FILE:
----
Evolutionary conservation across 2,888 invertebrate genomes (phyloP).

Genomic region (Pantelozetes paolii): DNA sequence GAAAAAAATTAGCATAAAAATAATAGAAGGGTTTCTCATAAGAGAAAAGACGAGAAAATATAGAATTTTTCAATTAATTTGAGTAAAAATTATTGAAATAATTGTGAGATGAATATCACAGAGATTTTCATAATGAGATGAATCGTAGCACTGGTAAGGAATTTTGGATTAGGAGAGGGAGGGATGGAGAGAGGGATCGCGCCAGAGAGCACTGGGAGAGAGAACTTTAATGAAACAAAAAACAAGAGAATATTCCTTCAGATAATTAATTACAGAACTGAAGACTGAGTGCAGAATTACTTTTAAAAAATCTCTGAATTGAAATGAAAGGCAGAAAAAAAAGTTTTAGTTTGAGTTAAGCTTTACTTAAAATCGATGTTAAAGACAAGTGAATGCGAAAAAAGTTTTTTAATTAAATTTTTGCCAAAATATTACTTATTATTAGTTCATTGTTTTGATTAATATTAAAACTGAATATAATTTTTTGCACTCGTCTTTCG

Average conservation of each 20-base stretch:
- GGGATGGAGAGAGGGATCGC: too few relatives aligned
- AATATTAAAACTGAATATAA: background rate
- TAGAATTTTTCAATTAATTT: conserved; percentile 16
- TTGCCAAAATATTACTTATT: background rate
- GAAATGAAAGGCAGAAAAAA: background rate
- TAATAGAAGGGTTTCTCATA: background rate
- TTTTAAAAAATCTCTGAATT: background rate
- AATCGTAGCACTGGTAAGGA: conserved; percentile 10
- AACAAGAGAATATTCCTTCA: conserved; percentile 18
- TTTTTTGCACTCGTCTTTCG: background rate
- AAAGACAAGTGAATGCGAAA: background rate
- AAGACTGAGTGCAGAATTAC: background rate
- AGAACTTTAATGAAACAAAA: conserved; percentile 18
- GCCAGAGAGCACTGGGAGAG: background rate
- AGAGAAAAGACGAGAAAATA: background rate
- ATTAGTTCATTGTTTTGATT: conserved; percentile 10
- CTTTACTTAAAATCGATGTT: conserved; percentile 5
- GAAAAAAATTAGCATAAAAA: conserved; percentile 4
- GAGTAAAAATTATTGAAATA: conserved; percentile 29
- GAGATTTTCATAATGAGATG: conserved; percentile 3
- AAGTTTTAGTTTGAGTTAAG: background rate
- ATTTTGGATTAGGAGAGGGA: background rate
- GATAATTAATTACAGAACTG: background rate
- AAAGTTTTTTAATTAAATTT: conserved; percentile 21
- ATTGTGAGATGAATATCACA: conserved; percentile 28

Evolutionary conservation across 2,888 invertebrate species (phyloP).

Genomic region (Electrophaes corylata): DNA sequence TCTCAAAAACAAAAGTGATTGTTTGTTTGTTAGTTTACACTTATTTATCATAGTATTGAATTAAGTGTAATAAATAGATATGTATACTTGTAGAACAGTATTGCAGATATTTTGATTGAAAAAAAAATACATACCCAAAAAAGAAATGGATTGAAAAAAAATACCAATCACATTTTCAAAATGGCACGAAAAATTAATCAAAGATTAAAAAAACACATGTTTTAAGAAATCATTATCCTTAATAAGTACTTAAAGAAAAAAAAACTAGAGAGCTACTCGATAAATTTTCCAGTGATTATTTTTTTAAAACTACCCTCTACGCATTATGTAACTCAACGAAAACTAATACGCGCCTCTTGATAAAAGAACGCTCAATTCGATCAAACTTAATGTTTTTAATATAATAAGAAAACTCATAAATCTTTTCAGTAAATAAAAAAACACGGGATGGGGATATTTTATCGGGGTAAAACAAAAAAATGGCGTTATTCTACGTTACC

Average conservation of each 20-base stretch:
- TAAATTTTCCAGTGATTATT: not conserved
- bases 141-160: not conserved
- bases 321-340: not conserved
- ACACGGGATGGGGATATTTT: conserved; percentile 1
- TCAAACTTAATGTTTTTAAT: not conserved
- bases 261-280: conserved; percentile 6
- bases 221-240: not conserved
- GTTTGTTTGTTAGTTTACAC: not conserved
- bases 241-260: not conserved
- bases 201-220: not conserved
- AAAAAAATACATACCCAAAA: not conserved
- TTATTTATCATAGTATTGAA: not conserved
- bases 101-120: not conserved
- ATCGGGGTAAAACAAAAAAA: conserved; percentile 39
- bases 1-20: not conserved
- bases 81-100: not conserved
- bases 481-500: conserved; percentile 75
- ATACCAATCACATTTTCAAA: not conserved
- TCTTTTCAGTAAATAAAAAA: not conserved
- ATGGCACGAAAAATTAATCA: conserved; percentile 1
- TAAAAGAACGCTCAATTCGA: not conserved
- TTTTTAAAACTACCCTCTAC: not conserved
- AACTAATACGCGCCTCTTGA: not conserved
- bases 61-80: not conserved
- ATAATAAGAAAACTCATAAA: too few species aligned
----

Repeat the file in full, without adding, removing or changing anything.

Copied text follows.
Evolutionary conservation across 2,888 invertebrate genomes (phyloP).

Genomic region (Pantelozetes paolii): DNA sequence GAAAAAAATTAGCATAAAAATAATAGAAGGGTTTCTCATAAGAGAAAAGACGAGAAAATATAGAATTTTTCAATTAATTTGAGTAAAAATTATTGAAATAATTGTGAGATGAATATCACAGAGATTTTCATAATGAGATGAATCGTAGCACTGGTAAGGAATTTTGGATTAGGAGAGGGAGGGATGGAGAGAGGGATCGCGCCAGAGAGCACTGGGAGAGAGAACTTTAATGAAACAAAAAACAAGAGAATATTCCTTCAGATAATTAATTACAGAACTGAAGACTGAGTGCAGAATTACTTTTAAAAAATCTCTGAATTGAAATGAAAGGCAGAAAAAAAAGTTTTAGTTTGAGTTAAGCTTTACTTAAAATCGATGTTAAAGACAAGTGAATGCGAAAAAAGTTTTTTAATTAAATTTTTGCCAAAATATTACTTATTATTAGTTCATTGTTTTGATTAATATTAAAACTGAATATAATTTTTTGCACTCGTCTTTCG

Average conservation of each 20-base stretch:
- GGGATGGAGAGAGGGATCGC: too few relatives aligned
- AATATTAAAACTGAATATAA: background rate
- TAGAATTTTTCAATTAATTT: conserved; percentile 16
- TTGCCAAAATATTACTTATT: background rate
- GAAATGAAAGGCAGAAAAAA: background rate
- TAATAGAAGGGTTTCTCATA: background rate
- TTTTAAAAAATCTCTGAATT: background rate
- AATCGTAGCACTGGTAAGGA: conserved; percentile 10
- AACAAGAGAATATTCCTTCA: conserved; percentile 18
- TTTTTTGCACTCGTCTTTCG: background rate
- AAAGACAAGTGAATGCGAAA: background rate
- AAGACTGAGTGCAGAATTAC: background rate
- AGAACTTTAATGAAACAAAA: conserved; percentile 18
- GCCAGAGAGCACTGGGAGAG: background rate
- AGAGAAAAGACGAGAAAATA: background rate
- ATTAGTTCATTGTTTTGATT: conserved; percentile 10
- CTTTACTTAAAATCGATGTT: conserved; percentile 5
- GAAAAAAATTAGCATAAAAA: conserved; percentile 4
- GAGTAAAAATTATTGAAATA: conserved; percentile 29
- GAGATTTTCATAATGAGATG: conserved; percentile 3
- AAGTTTTAGTTTGAGTTAAG: background rate
- ATTTTGGATTAGGAGAGGGA: background rate
- GATAATTAATTACAGAACTG: background rate
- AAAGTTTTTTAATTAAATTT: conserved; percentile 21
- ATTGTGAGATGAATATCACA: conserved; percentile 28

Evolutionary conservation across 2,888 invertebrate species (phyloP).

Genomic region (Electrophaes corylata): DNA sequence TCTCAAAAACAAAAGTGATTGTTTGTTTGTTAGTTTACACTTATTTATCATAGTATTGAATTAAGTGTAATAAATAGATATGTATACTTGTAGAACAGTATTGCAGATATTTTGATTGAAAAAAAAATACATACCCAAAAAAGAAATGGATTGAAAAAAAATACCAATCACATTTTCAAAATGGCACGAAAAATTAATCAAAGATTAAAAAAACACATGTTTTAAGAAATCATTATCCTTAATAAGTACTTAAAGAAAAAAAAACTAGAGAGCTACTCGATAAATTTTCCAGTGATTATTTTTTTAAAACTACCCTCTACGCATTATGTAACTCAACGAAAACTAATACGCGCCTCTTGATAAAAGAACGCTCAATTCGATCAAACTTAATGTTTTTAATATAATAAGAAAACTCATAAATCTTTTCAGTAAATAAAAAAACACGGGATGGGGATATTTTATCGGGGTAAAACAAAAAAATGGCGTTATTCTACGTTACC

Average conservation of each 20-base stretch:
- TAAATTTTCCAGTGATTATT: not conserved
- bases 141-160: not conserved
- bases 321-340: not conserved
- ACACGGGATGGGGATATTTT: conserved; percentile 1
- TCAAACTTAATGTTTTTAAT: not conserved
- bases 261-280: conserved; percentile 6
- bases 221-240: not conserved
- GTTTGTTTGTTAGTTTACAC: not conserved
- bases 241-260: not conserved
- bases 201-220: not conserved
- AAAAAAATACATACCCAAAA: not conserved
- TTATTTATCATAGTATTGAA: not conserved
- bases 101-120: not conserved
- ATCGGGGTAAAACAAAAAAA: conserved; percentile 39
- bases 1-20: not conserved
- bases 81-100: not conserved
- bases 481-500: conserved; percentile 75
- ATACCAATCACATTTTCAAA: not conserved
- TCTTTTCAGTAAATAAAAAA: not conserved
- ATGGCACGAAAAATTAATCA: conserved; percentile 1
- TAAAAGAACGCTCAATTCGA: not conserved
- TTTTTAAAACTACCCTCTAC: not conserved
- AACTAATACGCGCCTCTTGA: not conserved
- bases 61-80: not conserved
- ATAATAAGAAAACTCATAAA: too few species aligned